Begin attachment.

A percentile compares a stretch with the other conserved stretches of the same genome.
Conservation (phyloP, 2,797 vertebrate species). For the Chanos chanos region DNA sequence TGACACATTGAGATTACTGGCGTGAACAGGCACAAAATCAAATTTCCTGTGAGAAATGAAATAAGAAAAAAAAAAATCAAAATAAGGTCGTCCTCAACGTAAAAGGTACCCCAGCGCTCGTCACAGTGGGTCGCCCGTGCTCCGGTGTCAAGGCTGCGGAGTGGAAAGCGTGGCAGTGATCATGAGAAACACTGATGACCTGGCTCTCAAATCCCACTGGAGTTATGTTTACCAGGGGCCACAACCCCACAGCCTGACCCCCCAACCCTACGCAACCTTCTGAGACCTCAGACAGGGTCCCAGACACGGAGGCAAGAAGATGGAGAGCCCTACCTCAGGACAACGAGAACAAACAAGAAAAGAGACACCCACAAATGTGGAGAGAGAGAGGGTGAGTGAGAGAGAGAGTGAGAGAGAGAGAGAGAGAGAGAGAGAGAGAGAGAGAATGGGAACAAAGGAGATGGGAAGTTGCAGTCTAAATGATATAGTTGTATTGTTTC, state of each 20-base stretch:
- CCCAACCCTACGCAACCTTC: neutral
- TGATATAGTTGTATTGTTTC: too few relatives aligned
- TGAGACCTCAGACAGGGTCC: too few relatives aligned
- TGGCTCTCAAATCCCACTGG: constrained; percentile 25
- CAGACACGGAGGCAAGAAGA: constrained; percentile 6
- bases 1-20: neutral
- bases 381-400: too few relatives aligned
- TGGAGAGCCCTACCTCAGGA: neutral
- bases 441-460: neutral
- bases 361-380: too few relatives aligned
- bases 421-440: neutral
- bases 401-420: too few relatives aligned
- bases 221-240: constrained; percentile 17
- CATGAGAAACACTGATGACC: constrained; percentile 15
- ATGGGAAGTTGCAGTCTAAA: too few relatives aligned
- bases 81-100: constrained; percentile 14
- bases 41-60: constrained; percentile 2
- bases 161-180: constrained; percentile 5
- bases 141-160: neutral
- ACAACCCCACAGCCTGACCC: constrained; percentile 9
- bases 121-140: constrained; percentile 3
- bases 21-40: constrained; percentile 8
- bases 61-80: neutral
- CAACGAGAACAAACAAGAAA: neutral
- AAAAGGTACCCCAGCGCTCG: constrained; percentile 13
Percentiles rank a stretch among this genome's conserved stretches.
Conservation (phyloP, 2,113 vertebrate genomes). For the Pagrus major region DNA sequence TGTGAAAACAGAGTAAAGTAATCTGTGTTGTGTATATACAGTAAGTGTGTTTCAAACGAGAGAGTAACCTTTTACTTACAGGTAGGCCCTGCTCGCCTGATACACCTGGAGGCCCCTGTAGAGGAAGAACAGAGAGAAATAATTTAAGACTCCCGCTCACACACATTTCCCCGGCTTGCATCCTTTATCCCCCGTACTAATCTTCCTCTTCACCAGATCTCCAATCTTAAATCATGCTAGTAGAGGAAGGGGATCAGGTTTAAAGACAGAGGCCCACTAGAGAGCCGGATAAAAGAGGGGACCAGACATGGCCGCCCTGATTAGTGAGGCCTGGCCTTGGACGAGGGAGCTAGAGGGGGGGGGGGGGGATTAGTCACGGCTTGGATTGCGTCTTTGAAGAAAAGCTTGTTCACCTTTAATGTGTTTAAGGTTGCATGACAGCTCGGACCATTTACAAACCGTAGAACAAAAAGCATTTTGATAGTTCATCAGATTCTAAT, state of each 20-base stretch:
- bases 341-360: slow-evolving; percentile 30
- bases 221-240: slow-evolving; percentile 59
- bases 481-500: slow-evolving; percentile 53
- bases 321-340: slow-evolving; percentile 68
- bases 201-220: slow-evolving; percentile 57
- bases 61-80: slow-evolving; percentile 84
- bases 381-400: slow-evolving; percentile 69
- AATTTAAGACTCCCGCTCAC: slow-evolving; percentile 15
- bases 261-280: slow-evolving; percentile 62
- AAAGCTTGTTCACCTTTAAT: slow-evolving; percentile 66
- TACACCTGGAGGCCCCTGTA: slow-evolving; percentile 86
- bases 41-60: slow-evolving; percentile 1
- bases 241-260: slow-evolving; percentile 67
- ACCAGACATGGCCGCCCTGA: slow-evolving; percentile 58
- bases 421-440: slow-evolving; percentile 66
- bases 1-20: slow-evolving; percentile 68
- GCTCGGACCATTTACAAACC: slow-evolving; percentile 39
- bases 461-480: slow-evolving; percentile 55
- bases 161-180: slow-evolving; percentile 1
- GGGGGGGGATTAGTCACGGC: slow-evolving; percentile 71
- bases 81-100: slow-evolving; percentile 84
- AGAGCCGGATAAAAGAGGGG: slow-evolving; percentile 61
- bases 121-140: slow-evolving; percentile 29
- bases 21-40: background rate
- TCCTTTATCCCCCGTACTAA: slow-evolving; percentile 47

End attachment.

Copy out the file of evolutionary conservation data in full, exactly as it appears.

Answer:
A percentile compares a stretch with the other conserved stretches of the same genome.
Conservation (phyloP, 2,797 vertebrate species). For the Chanos chanos region DNA sequence TGACACATTGAGATTACTGGCGTGAACAGGCACAAAATCAAATTTCCTGTGAGAAATGAAATAAGAAAAAAAAAAATCAAAATAAGGTCGTCCTCAACGTAAAAGGTACCCCAGCGCTCGTCACAGTGGGTCGCCCGTGCTCCGGTGTCAAGGCTGCGGAGTGGAAAGCGTGGCAGTGATCATGAGAAACACTGATGACCTGGCTCTCAAATCCCACTGGAGTTATGTTTACCAGGGGCCACAACCCCACAGCCTGACCCCCCAACCCTACGCAACCTTCTGAGACCTCAGACAGGGTCCCAGACACGGAGGCAAGAAGATGGAGAGCCCTACCTCAGGACAACGAGAACAAACAAGAAAAGAGACACCCACAAATGTGGAGAGAGAGAGGGTGAGTGAGAGAGAGAGTGAGAGAGAGAGAGAGAGAGAGAGAGAGAGAGAGAGAATGGGAACAAAGGAGATGGGAAGTTGCAGTCTAAATGATATAGTTGTATTGTTTC, state of each 20-base stretch:
- CCCAACCCTACGCAACCTTC: neutral
- TGATATAGTTGTATTGTTTC: too few relatives aligned
- TGAGACCTCAGACAGGGTCC: too few relatives aligned
- TGGCTCTCAAATCCCACTGG: constrained; percentile 25
- CAGACACGGAGGCAAGAAGA: constrained; percentile 6
- bases 1-20: neutral
- bases 381-400: too few relatives aligned
- TGGAGAGCCCTACCTCAGGA: neutral
- bases 441-460: neutral
- bases 361-380: too few relatives aligned
- bases 421-440: neutral
- bases 401-420: too few relatives aligned
- bases 221-240: constrained; percentile 17
- CATGAGAAACACTGATGACC: constrained; percentile 15
- ATGGGAAGTTGCAGTCTAAA: too few relatives aligned
- bases 81-100: constrained; percentile 14
- bases 41-60: constrained; percentile 2
- bases 161-180: constrained; percentile 5
- bases 141-160: neutral
- ACAACCCCACAGCCTGACCC: constrained; percentile 9
- bases 121-140: constrained; percentile 3
- bases 21-40: constrained; percentile 8
- bases 61-80: neutral
- CAACGAGAACAAACAAGAAA: neutral
- AAAAGGTACCCCAGCGCTCG: constrained; percentile 13
Percentiles rank a stretch among this genome's conserved stretches.
Conservation (phyloP, 2,113 vertebrate genomes). For the Pagrus major region DNA sequence TGTGAAAACAGAGTAAAGTAATCTGTGTTGTGTATATACAGTAAGTGTGTTTCAAACGAGAGAGTAACCTTTTACTTACAGGTAGGCCCTGCTCGCCTGATACACCTGGAGGCCCCTGTAGAGGAAGAACAGAGAGAAATAATTTAAGACTCCCGCTCACACACATTTCCCCGGCTTGCATCCTTTATCCCCCGTACTAATCTTCCTCTTCACCAGATCTCCAATCTTAAATCATGCTAGTAGAGGAAGGGGATCAGGTTTAAAGACAGAGGCCCACTAGAGAGCCGGATAAAAGAGGGGACCAGACATGGCCGCCCTGATTAGTGAGGCCTGGCCTTGGACGAGGGAGCTAGAGGGGGGGGGGGGGGATTAGTCACGGCTTGGATTGCGTCTTTGAAGAAAAGCTTGTTCACCTTTAATGTGTTTAAGGTTGCATGACAGCTCGGACCATTTACAAACCGTAGAACAAAAAGCATTTTGATAGTTCATCAGATTCTAAT, state of each 20-base stretch:
- bases 341-360: slow-evolving; percentile 30
- bases 221-240: slow-evolving; percentile 59
- bases 481-500: slow-evolving; percentile 53
- bases 321-340: slow-evolving; percentile 68
- bases 201-220: slow-evolving; percentile 57
- bases 61-80: slow-evolving; percentile 84
- bases 381-400: slow-evolving; percentile 69
- AATTTAAGACTCCCGCTCAC: slow-evolving; percentile 15
- bases 261-280: slow-evolving; percentile 62
- AAAGCTTGTTCACCTTTAAT: slow-evolving; percentile 66
- TACACCTGGAGGCCCCTGTA: slow-evolving; percentile 86
- bases 41-60: slow-evolving; percentile 1
- bases 241-260: slow-evolving; percentile 67
- ACCAGACATGGCCGCCCTGA: slow-evolving; percentile 58
- bases 421-440: slow-evolving; percentile 66
- bases 1-20: slow-evolving; percentile 68
- GCTCGGACCATTTACAAACC: slow-evolving; percentile 39
- bases 461-480: slow-evolving; percentile 55
- bases 161-180: slow-evolving; percentile 1
- GGGGGGGGATTAGTCACGGC: slow-evolving; percentile 71
- bases 81-100: slow-evolving; percentile 84
- AGAGCCGGATAAAAGAGGGG: slow-evolving; percentile 61
- bases 121-140: slow-evolving; percentile 29
- bases 21-40: background rate
- TCCTTTATCCCCCGTACTAA: slow-evolving; percentile 47